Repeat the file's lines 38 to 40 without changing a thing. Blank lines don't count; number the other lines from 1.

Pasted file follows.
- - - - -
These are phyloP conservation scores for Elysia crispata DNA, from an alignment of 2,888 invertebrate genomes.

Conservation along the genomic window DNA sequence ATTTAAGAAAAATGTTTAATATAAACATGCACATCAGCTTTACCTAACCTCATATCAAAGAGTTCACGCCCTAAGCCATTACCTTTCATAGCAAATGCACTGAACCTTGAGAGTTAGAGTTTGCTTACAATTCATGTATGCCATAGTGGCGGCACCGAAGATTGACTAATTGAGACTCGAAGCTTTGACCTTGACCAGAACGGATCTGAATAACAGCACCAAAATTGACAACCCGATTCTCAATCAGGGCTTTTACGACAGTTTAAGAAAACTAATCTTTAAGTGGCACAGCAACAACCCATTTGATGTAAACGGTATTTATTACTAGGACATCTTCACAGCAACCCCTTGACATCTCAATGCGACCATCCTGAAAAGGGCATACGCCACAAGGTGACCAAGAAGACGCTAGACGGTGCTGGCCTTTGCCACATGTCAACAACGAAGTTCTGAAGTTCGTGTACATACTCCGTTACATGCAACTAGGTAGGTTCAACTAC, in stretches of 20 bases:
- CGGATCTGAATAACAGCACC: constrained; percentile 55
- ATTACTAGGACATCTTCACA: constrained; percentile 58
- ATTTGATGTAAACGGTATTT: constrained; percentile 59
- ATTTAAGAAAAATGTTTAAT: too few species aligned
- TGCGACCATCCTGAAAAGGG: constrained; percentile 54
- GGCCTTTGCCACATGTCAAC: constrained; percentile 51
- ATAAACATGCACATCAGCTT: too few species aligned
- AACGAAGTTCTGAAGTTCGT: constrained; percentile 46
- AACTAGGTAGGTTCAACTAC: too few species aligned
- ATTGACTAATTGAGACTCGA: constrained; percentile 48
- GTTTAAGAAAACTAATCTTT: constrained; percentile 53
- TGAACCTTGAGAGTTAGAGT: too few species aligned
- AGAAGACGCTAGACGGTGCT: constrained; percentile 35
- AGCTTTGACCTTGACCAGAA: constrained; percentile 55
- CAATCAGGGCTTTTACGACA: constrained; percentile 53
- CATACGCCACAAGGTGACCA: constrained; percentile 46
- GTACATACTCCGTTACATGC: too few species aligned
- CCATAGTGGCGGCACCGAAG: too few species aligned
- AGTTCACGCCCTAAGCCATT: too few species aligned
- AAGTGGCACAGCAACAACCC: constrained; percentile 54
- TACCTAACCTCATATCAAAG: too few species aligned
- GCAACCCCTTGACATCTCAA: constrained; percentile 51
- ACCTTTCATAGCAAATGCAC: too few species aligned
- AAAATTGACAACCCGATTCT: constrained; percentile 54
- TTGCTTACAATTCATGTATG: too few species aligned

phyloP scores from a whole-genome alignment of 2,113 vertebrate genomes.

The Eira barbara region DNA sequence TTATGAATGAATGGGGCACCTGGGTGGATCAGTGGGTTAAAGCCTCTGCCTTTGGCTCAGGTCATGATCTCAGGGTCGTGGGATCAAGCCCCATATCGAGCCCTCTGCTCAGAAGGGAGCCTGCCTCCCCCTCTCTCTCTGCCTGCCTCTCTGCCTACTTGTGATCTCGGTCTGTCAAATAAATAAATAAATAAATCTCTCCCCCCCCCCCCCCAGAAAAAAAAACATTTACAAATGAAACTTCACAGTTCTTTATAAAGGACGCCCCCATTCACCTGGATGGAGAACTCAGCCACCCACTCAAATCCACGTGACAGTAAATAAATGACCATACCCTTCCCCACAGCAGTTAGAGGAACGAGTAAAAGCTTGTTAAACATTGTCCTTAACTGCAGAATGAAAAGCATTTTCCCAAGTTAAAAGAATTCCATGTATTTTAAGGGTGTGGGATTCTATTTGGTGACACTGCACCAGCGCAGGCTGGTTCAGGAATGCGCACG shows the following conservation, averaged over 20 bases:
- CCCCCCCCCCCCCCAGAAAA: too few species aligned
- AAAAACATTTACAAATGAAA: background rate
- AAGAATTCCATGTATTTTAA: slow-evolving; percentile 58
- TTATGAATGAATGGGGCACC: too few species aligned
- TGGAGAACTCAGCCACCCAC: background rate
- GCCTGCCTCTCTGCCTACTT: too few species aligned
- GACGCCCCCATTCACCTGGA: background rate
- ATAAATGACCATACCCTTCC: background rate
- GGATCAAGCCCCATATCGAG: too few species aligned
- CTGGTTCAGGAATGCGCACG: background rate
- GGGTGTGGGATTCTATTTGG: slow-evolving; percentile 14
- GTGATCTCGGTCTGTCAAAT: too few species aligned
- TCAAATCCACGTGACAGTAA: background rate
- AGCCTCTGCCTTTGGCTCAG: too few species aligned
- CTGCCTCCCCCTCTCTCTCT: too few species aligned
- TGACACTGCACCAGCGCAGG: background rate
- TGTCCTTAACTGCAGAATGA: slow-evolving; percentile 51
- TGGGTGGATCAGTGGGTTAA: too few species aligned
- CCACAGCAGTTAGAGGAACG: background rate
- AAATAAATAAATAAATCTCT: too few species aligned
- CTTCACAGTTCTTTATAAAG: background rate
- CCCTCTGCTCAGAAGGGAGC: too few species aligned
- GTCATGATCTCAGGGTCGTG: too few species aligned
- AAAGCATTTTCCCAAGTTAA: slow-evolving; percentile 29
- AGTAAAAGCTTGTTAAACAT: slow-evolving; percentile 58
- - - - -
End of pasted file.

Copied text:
- GGATCAAGCCCCATATCGAG: too few species aligned
- CTGGTTCAGGAATGCGCACG: background rate
- GGGTGTGGGATTCTATTTGG: slow-evolving; percentile 14